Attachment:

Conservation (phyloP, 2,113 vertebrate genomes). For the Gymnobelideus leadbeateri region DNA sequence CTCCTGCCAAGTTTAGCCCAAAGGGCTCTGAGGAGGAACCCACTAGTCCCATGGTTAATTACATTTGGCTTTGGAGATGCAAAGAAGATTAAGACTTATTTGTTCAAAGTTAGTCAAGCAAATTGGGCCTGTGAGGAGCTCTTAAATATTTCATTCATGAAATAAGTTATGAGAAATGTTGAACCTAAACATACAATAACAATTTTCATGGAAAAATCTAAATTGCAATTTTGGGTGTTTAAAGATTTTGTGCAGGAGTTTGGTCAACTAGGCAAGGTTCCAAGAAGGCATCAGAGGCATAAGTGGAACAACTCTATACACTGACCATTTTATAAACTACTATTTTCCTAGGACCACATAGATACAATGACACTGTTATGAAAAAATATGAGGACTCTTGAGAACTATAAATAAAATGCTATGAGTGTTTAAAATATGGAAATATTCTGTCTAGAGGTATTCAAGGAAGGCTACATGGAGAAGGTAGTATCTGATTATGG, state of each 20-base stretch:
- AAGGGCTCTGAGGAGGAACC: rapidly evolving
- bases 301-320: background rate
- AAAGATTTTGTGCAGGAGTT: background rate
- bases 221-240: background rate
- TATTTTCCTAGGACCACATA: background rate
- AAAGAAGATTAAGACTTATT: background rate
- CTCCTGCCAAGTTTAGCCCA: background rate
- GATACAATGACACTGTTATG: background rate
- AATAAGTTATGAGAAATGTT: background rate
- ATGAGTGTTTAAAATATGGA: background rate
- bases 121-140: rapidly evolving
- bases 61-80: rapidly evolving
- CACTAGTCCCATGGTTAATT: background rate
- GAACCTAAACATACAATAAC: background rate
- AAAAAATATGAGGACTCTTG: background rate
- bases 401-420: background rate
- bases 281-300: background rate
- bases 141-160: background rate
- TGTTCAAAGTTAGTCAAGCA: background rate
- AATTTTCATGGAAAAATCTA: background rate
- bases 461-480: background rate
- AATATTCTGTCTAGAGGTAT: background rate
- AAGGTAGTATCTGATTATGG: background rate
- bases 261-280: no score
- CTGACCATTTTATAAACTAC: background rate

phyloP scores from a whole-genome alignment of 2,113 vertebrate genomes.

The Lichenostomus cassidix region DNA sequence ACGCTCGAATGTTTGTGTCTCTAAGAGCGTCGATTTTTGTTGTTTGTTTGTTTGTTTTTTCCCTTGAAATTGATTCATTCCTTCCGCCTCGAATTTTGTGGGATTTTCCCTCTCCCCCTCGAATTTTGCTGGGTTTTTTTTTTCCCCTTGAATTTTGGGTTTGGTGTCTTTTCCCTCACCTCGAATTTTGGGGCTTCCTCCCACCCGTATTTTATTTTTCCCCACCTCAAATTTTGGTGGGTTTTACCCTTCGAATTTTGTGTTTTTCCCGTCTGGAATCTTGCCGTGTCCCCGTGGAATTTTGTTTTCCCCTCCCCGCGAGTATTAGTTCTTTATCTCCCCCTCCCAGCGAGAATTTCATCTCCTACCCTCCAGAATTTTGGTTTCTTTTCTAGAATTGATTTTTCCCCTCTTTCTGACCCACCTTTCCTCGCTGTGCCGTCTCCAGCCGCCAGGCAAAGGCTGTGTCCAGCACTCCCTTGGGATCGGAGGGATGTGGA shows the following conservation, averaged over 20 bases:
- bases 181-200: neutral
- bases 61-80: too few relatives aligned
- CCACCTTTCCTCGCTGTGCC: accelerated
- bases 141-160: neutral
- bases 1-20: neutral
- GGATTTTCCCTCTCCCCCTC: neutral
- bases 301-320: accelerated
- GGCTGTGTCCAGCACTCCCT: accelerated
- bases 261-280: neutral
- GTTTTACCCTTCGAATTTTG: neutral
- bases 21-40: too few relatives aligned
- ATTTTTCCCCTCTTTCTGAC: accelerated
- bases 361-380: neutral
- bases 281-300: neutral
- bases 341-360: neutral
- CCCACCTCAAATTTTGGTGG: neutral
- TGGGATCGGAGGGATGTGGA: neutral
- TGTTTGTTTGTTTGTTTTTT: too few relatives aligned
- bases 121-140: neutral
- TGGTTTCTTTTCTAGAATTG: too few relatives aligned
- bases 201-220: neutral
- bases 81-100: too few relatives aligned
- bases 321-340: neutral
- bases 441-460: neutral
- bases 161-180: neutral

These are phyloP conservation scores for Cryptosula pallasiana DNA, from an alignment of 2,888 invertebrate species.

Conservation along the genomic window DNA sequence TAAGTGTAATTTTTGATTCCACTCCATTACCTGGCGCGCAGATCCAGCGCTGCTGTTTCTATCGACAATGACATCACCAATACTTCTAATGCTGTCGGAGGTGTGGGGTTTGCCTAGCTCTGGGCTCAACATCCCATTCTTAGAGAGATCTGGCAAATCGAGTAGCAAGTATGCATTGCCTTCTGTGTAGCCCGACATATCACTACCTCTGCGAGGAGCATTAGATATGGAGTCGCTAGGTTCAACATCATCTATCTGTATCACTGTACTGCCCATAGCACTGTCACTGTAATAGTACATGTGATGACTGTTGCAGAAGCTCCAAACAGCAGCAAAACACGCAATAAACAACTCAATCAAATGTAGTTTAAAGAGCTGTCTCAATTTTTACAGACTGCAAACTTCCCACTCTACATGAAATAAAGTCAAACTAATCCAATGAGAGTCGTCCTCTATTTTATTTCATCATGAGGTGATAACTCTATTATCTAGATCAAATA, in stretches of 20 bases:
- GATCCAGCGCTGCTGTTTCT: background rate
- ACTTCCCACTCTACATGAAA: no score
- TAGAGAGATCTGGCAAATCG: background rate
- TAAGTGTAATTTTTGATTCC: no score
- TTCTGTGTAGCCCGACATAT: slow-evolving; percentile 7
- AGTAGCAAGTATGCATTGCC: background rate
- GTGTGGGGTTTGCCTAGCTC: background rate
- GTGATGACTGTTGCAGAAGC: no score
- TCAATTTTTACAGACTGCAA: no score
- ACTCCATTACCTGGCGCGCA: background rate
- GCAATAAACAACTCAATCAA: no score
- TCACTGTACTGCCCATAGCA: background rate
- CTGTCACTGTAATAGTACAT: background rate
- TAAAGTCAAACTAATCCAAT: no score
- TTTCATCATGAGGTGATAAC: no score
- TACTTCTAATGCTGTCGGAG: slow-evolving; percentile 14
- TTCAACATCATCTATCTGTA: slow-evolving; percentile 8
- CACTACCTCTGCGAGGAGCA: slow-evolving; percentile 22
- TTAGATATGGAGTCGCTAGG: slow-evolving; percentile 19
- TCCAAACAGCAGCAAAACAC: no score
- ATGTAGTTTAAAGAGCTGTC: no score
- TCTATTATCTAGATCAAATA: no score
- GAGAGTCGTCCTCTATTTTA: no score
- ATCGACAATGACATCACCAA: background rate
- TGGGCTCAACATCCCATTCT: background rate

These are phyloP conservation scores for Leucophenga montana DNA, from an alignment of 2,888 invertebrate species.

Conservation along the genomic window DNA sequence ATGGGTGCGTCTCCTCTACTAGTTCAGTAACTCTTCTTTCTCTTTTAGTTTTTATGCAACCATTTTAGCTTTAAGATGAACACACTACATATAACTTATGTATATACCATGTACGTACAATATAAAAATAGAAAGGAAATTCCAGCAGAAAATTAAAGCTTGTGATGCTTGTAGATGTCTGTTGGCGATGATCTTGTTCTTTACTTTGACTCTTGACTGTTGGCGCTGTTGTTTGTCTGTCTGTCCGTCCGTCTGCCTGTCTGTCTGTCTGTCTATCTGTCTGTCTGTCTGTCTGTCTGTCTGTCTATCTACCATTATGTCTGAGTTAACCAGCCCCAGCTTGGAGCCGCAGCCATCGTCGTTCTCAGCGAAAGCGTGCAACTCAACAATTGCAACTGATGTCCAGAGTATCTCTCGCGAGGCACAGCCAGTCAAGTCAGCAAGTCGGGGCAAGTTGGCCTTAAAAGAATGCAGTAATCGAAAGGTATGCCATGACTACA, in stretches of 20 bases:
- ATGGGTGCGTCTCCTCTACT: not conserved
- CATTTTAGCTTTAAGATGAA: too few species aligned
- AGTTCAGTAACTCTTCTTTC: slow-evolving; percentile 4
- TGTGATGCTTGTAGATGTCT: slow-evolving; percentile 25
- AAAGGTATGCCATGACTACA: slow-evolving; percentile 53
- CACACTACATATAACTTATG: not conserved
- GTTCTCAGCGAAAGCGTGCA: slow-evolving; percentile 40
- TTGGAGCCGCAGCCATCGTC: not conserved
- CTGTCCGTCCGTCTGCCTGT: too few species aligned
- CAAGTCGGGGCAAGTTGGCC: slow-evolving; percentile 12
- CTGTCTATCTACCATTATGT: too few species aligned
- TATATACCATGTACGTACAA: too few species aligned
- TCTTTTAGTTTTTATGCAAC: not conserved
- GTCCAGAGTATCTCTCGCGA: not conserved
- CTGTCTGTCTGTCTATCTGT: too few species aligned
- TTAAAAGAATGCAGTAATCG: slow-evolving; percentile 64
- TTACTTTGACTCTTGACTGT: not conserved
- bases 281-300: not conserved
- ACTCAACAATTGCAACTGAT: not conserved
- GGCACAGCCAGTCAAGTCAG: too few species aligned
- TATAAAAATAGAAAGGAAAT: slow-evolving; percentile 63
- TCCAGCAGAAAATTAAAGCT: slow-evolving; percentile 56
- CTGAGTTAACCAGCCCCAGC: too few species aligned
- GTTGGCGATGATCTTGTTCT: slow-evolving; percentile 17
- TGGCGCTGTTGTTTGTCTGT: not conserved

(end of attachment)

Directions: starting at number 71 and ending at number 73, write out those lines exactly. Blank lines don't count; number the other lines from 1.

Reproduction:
- TACTTCTAATGCTGTCGGAG: slow-evolving; percentile 14
- TTCAACATCATCTATCTGTA: slow-evolving; percentile 8
- CACTACCTCTGCGAGGAGCA: slow-evolving; percentile 22